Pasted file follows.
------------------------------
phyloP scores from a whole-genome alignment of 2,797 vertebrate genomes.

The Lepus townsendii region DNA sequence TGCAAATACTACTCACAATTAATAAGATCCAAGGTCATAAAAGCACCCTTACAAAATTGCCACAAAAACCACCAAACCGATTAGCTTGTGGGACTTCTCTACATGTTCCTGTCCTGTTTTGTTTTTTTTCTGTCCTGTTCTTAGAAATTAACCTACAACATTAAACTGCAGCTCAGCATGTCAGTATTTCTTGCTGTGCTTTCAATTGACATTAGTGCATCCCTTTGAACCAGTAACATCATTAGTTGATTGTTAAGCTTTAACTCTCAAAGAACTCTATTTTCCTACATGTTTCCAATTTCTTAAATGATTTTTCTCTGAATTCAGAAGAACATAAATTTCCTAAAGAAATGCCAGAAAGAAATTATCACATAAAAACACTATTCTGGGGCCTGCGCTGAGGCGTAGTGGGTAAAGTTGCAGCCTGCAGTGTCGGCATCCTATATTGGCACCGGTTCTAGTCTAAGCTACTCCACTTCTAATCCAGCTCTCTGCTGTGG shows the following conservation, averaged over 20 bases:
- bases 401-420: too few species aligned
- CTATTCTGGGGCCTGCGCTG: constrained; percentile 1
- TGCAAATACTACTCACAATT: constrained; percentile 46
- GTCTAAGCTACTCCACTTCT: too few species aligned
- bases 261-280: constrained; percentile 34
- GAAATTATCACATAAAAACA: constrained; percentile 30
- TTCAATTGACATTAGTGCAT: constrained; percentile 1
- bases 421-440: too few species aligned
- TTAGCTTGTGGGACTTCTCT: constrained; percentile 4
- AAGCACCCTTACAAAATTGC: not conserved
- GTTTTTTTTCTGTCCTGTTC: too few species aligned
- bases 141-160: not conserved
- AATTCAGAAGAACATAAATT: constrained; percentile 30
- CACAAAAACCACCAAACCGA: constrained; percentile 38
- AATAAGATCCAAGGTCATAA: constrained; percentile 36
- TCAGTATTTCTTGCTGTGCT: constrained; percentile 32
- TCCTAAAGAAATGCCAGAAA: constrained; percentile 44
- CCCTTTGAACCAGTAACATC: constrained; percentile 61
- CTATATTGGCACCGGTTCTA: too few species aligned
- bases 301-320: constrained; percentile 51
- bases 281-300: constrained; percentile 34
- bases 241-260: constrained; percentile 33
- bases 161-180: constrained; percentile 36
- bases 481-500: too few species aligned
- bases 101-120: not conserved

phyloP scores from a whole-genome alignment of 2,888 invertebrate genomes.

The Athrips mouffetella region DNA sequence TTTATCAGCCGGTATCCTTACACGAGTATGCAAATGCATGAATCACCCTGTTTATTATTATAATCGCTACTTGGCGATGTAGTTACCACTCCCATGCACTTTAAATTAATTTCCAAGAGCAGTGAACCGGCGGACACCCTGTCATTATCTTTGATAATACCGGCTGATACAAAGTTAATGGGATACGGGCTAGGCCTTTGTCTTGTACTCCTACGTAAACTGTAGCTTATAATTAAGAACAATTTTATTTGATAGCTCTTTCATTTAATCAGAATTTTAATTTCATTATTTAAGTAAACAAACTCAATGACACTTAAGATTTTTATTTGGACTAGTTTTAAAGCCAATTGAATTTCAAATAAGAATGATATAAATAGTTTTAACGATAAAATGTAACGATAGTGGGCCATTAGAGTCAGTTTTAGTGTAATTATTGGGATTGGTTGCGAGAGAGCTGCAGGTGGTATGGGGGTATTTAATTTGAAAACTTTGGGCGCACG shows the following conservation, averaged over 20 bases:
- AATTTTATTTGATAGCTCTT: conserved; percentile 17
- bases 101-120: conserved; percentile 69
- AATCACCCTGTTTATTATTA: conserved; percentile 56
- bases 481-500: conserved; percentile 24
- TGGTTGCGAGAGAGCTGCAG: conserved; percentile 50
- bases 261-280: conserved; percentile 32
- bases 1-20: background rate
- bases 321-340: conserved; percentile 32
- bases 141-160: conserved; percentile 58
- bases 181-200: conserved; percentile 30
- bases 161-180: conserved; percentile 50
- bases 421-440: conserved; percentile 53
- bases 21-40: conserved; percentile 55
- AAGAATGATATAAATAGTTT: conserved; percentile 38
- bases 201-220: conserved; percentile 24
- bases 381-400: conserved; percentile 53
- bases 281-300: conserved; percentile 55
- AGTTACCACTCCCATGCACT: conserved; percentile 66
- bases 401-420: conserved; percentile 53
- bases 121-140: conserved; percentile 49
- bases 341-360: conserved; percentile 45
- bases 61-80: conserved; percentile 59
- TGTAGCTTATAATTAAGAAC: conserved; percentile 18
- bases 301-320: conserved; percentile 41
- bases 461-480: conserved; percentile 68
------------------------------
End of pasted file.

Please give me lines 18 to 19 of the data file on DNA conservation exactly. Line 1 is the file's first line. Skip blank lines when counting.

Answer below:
- TCAGTATTTCTTGCTGTGCT: constrained; percentile 32
- TCCTAAAGAAATGCCAGAAA: constrained; percentile 44